Here is an excerpt of a note from Becky in Alberta too big to fit in this post's comments section:
If anything, I think one of the best ways to encourage independence in our kids IS to live an old-fashioned family-centered lifestyle, especially if you think parents rather than peers are the best teachers. Maybe it's because we live on a farm (though in my case that's been so only for the last 11 years; before that it was apartment living in NYC, with a few detours in Vermont and DC) and there are more than enough jobs around here that the help of even the youngest kids is appreciated, but I've often thought that one of the reasons that so many North American kids seem to be at loose ends is that they no longer feel as if they're part of a family because they don't feel needed by their families. Most kids today don't make much of a contribution to the daily goings-on; I don't know how many times I've heard another parent say, "Oh, Brittany has so much to do between school, homework, and extracurricular activities that I couldn't possibly have her do chores around the house." One hundred years ago, not only did a lot of kids get their chores done before walking or riding great distances to school, but their help was invaluable to the family's well-being. I'm not talking about using kids as hired help -- and certainly I've heard some, um, redneck adults in Alberta accuse hs'ing farm families for keeping the kids home specifically to help with the chores (though as I tell any critics, our kids do chores AFTER they've done their Latin lol) -- but participating in the daily rhythms and activities of a family's day-to-day life.
That closeness as a family, with everyone working together for the common good (sort of a microcosm, really, for when we send them off, as fully, uh, fledged citizens), is powerful stuff. It gives even the youngest kids a sense of purpose, a sense of belonging, a sense of accomplishment and the knowledge that way before attaining adulthood they are invested with important responsibilities affecting their parents' and siblings' well-being -- that externally-imposed "self-esteem" (ugh) can't hold a candle to any of that. My 4.5yo son's favorite job (though tellingly at his age he thinks of it more as fun than work) is washing eggs and putting them in cartons. Yes, he broke a few at the beginning, but he does a dandy job now, and even likes to stack all the cartons into what he calls the Great Wall of China. Some chores AND some history!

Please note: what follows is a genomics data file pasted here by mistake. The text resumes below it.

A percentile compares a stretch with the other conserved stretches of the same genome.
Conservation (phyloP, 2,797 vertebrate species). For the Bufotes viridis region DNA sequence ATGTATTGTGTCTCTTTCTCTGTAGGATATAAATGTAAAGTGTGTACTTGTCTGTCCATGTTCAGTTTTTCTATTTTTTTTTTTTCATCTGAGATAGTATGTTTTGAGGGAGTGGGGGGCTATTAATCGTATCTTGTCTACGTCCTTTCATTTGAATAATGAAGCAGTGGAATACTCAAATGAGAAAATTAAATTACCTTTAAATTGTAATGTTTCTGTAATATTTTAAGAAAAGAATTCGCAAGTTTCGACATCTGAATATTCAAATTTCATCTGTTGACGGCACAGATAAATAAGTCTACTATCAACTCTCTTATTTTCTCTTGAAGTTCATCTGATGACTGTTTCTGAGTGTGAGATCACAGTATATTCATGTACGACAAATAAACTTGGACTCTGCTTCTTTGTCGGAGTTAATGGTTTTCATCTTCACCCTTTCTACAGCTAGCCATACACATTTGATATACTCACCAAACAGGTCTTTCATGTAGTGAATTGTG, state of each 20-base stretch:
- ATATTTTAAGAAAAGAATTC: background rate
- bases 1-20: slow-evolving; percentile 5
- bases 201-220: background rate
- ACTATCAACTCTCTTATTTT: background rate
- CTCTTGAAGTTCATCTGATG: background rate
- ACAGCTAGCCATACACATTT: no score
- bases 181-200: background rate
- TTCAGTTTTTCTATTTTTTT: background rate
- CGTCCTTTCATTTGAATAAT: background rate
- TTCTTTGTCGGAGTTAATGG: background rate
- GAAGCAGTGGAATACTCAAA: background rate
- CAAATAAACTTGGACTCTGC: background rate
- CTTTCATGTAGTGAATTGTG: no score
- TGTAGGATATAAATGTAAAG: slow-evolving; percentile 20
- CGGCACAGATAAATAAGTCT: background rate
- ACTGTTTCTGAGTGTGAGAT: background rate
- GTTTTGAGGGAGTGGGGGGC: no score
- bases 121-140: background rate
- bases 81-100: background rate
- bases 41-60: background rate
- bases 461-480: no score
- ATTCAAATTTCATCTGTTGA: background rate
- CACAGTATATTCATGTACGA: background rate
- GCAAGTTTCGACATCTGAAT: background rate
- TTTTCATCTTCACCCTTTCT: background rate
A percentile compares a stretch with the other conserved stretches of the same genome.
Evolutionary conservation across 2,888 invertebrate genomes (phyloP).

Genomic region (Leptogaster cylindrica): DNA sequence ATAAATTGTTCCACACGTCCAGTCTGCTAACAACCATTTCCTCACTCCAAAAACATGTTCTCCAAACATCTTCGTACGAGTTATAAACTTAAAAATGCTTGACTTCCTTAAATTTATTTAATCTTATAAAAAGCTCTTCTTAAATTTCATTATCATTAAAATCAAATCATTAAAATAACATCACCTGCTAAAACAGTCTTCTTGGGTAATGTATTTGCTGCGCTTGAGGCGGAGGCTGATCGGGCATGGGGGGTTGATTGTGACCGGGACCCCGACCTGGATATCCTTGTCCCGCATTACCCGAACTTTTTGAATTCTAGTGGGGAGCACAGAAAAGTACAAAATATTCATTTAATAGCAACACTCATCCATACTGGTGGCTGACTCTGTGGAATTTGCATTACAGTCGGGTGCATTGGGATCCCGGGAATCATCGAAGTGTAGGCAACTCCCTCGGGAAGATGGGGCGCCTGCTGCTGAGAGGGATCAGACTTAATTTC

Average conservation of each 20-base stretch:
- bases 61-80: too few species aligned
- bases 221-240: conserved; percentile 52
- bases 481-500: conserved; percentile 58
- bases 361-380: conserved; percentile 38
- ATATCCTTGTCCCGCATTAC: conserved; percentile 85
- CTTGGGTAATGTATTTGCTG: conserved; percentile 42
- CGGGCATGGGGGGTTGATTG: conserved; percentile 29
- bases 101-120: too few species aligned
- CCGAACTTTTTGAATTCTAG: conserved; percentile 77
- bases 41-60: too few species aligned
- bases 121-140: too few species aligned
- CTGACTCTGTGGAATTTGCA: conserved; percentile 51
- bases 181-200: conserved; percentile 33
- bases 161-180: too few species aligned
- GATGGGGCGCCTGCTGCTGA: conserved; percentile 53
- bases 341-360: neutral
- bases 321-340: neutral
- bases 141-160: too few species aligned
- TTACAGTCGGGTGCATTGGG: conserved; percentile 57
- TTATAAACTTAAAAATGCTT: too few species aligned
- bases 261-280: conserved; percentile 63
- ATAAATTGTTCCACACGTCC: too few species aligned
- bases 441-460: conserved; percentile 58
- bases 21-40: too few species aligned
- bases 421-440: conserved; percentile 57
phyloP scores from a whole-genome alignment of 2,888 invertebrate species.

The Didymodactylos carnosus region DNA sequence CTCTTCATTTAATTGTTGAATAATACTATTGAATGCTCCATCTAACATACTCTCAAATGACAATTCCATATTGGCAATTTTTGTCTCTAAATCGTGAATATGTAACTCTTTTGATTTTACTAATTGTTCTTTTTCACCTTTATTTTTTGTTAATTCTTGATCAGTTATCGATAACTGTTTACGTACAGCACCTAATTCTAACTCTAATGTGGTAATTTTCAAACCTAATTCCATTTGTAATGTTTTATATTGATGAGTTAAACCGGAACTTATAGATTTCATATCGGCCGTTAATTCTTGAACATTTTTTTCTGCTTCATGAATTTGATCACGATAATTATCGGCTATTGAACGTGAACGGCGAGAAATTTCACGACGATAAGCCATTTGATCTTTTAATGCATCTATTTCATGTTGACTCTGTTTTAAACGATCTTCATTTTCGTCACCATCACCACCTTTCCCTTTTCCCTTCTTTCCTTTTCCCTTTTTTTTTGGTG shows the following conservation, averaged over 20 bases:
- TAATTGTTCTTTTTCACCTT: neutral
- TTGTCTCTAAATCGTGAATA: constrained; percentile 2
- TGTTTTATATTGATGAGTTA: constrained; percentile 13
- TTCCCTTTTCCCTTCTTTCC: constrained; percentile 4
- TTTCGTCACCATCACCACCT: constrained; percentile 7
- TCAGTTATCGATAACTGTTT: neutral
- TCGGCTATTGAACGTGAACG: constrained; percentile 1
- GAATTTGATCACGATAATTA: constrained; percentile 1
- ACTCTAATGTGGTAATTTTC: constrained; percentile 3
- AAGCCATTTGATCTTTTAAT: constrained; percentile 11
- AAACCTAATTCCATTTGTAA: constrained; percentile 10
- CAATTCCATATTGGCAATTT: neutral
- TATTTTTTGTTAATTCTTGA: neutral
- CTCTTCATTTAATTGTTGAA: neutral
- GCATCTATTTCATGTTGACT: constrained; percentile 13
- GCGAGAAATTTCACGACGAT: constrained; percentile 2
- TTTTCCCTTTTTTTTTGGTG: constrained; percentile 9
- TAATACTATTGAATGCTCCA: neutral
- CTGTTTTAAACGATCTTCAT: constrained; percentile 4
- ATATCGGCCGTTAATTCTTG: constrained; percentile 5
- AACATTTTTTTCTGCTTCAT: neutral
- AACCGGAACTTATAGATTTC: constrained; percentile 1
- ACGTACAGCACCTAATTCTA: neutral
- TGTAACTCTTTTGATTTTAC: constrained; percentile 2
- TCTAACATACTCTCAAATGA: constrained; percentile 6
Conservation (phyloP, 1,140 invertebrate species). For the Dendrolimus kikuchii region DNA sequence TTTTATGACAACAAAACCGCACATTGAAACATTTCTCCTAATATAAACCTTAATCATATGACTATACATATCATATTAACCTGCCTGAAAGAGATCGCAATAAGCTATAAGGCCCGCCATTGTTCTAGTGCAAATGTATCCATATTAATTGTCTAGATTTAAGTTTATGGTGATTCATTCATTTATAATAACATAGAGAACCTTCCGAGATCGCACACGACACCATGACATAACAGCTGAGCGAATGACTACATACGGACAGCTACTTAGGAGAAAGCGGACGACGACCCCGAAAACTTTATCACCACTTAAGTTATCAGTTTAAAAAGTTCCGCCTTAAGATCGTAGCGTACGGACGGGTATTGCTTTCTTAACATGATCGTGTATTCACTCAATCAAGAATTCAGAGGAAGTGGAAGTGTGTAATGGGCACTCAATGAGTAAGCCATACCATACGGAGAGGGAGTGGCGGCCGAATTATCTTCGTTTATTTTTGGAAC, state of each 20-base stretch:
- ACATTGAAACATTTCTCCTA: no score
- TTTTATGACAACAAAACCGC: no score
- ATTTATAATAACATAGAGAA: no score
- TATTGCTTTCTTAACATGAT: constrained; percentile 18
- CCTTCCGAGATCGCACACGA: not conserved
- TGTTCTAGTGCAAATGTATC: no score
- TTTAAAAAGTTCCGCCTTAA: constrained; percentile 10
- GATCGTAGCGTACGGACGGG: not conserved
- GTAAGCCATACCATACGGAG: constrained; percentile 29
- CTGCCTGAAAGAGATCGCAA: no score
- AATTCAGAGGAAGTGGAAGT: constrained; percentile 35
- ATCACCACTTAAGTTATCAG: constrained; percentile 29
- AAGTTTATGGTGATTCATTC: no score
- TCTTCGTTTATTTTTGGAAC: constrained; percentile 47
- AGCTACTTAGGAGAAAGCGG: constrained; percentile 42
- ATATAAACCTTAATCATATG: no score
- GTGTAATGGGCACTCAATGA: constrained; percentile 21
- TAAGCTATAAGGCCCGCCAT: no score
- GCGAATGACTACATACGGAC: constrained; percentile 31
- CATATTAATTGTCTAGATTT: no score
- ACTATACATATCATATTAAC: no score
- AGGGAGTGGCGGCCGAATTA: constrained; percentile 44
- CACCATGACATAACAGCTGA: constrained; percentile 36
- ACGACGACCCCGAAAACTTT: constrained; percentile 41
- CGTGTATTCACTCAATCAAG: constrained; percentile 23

Nowadays the idea of independence means being able to send your two-year old off to daycare or preschool too many tears, shipping the older ones off for seven weeks to sleepaway camp when they've finally reached the minimum age, or having the various family members heat up a bite to eat in the microwave before taking off in four different directions every evening. For my husband and me, independence is knowing that when the time comes for them to leave our house (and yes, they *will* be leaving), my kids will be able to think and do for themselves.
I know this argument seems counterintuitive, but then I think of all those who kept asking if we didn't think that the kids would grow up spoiled or "too attached" when I continued to breastfeed beyond the first month, didn't dump the kids in daycare after six weeks, and carried each of them around in a Baby Bjorn (oh how I loved that